Normally, however, I take almost an opposite extreme. I can be too literal in my interpretation of people, thoughts, and things. I choose to accept what people say at face value and expect them to live up to their word. Don’t confuse this with trusting what people say, because I rarely do, but in order to lessen the paranoid ideation, I take words for what they are and act on them as such. This allows me to control the obsessive ruminations and removes my responsibility for when other people don’t live up to what they say.
How do you make these thoughts, stop? You can’t. At least, I’ve never found a way. Speaking up, communicating the irrational thoughts that buzz through your brain, helps. Start your sentence with, “This may not be rational but I have this {insert thought} in my brain, can you help me figure it out so I can move past it….” This way the people around you understand and can clarify an interpreted intent.

Quote

“To grasp life and meaning, we assume constancy where it does not exist. We name experiences, emotions, and subjective states and assume that what is named is as enduring as its name. Human beings blessed and cursed with consciousness – especially consciousness of their own being – think in terms of names, words, symbols.”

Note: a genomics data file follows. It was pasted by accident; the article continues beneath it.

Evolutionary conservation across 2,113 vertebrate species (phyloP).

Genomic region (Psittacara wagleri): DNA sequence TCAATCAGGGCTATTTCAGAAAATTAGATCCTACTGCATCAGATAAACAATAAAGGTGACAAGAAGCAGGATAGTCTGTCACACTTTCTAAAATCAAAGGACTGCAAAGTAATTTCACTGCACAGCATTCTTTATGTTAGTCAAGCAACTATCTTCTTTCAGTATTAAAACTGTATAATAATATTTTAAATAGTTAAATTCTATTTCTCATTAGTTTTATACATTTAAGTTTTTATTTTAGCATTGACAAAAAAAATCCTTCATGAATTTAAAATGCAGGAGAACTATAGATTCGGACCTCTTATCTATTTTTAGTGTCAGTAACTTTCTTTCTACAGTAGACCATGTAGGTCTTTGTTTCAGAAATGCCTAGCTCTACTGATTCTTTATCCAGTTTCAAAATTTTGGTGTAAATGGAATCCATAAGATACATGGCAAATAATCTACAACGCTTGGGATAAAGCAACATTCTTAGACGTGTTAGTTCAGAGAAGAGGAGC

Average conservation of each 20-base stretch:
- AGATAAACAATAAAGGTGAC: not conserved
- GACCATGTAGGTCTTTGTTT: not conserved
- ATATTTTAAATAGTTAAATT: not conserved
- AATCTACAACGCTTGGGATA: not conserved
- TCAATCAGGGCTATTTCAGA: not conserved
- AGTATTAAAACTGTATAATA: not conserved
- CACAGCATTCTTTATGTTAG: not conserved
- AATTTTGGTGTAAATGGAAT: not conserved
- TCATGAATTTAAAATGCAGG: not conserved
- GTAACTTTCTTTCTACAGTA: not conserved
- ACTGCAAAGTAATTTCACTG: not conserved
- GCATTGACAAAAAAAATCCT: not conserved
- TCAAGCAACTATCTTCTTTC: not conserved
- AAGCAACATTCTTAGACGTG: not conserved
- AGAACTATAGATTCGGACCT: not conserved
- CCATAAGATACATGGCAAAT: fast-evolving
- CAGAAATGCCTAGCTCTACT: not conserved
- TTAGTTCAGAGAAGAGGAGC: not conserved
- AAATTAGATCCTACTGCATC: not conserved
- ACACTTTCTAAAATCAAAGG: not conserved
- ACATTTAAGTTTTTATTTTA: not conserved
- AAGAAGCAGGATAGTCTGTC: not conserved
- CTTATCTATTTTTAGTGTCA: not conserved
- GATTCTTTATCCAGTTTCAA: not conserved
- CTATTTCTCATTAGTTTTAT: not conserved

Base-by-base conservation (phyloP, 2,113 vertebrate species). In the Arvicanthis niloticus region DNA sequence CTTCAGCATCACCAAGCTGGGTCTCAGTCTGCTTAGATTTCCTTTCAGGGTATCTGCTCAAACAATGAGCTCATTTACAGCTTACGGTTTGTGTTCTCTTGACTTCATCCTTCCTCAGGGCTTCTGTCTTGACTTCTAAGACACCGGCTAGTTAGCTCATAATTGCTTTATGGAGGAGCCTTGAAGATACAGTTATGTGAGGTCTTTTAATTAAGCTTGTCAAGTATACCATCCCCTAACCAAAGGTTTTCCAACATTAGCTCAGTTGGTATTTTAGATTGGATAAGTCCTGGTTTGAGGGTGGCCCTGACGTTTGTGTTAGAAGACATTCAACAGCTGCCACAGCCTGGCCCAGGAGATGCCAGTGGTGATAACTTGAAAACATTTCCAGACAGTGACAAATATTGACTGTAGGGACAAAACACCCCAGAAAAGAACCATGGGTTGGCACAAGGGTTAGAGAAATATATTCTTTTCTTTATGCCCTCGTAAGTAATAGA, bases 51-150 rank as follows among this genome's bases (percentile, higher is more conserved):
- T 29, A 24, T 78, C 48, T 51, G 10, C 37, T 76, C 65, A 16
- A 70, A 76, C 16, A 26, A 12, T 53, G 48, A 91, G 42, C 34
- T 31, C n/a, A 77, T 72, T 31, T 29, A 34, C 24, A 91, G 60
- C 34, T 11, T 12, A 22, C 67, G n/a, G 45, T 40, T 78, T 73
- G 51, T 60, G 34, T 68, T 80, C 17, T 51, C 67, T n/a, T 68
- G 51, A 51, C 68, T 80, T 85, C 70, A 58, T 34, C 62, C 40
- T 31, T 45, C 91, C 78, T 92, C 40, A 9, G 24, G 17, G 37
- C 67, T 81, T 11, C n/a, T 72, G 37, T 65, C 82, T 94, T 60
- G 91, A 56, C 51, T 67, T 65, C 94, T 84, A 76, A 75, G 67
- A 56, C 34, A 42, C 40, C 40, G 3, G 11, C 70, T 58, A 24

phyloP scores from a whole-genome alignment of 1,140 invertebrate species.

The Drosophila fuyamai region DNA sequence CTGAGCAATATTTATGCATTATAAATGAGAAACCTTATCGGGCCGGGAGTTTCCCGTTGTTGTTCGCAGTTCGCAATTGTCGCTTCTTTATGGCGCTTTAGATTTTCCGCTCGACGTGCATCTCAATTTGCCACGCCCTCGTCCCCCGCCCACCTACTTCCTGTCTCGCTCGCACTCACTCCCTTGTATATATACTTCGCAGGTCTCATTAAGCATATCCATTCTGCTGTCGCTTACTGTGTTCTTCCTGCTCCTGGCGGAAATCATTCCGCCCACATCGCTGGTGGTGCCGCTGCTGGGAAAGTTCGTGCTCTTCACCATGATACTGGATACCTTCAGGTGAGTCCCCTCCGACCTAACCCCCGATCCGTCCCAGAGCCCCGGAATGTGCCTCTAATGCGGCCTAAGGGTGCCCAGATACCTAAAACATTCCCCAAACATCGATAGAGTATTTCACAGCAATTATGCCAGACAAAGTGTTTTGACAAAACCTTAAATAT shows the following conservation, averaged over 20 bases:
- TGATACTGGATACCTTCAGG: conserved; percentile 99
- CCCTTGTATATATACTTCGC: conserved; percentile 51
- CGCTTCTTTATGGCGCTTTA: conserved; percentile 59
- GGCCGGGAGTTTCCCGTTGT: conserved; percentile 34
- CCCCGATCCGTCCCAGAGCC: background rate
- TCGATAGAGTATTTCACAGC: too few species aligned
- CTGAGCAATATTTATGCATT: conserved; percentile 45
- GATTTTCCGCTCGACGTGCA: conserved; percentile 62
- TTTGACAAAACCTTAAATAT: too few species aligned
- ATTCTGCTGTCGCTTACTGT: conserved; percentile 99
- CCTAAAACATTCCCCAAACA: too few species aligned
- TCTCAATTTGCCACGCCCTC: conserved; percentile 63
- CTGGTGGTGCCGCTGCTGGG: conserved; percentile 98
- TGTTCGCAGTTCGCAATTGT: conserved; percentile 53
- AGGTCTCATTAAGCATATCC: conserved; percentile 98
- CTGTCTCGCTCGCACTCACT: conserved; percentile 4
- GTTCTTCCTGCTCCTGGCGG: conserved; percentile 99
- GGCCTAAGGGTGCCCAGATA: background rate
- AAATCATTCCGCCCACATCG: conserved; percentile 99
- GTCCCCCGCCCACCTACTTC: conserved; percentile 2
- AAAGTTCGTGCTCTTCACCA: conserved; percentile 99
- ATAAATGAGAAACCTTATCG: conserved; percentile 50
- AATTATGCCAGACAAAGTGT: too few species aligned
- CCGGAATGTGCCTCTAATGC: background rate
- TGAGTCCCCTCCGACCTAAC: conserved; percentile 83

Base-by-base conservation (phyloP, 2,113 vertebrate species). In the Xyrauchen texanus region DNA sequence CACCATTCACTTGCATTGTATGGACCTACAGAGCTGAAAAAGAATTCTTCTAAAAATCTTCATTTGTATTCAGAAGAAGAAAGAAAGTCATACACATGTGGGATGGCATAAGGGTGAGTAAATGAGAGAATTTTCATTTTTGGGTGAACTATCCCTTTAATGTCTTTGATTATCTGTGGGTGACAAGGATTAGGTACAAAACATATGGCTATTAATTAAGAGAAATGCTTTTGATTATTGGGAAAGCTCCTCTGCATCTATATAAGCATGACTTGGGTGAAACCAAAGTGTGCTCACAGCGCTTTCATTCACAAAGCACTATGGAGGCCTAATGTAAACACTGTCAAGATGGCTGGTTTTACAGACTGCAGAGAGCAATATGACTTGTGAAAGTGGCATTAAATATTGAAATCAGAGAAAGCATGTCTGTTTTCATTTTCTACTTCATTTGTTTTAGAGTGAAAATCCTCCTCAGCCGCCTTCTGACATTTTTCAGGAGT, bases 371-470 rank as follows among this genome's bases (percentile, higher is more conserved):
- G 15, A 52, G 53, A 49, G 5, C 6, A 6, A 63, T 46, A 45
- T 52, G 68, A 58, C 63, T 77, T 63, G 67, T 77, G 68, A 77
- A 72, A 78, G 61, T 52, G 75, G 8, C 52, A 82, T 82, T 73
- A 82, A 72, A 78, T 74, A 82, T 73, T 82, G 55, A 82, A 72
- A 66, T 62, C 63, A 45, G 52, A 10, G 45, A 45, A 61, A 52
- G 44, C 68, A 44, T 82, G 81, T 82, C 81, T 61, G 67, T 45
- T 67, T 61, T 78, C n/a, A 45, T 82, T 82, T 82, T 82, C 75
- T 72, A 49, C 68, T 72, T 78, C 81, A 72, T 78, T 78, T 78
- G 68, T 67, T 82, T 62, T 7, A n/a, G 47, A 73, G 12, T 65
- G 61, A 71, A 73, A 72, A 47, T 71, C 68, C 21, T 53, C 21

~ James F. T. Bugental, 1999, Psychotherapy Isn’t What You Think



… What happens when you no longer feel this constancy of  terms? 








.

Said Alice to the Caterpillar – Criteria 3: Identity Disturbance

Number 3 on the DSM IV spectrum is identity disturbance, but I think this ties in closely with number 9 which is where Severe Dissociation comes into play so I’ll cover these in series. One post after the other.
3. identity disturbance: markedly and persistently unstable self-image or sense of self.
Identity disturbance. For me this is a shifting depending on my environment, my mood, my company. An ex of mine used to point this out to me. I don’t think I ever fully understood what he meant when he would tell me I was like different people. My personality changing depending on what we were doing. Unstable sense of who I am.
Caterpillar: Who… are… you?
Alice: Why, I hardly know, sir. I’ve changed so much since this morning, you see…
Caterpillar: No, I do not C, explain yourself.
Alice: I’m afraid I can’t explain myself, you see, because I’m not myself, you know.
Caterpillar: I do not know.
Alice: I can’t put it any more clearly, sir, because it isn’t clear to me.
Whether I’m at work, with a group of friends, even in my own head the way I identify, socially/sexually, is transient. I tell myself I’m fluid; that one thing bleeds to another, never solidifying into one stable set of features grouped to form a whole. Travelling from group to group with skill points of Illusion, Subterfuge, and Charisma. Every personality point is part of you, but some scenes don’t utilize all skill sets. So for the Borderline Personality this translates as coming across as very different people depending on the setting.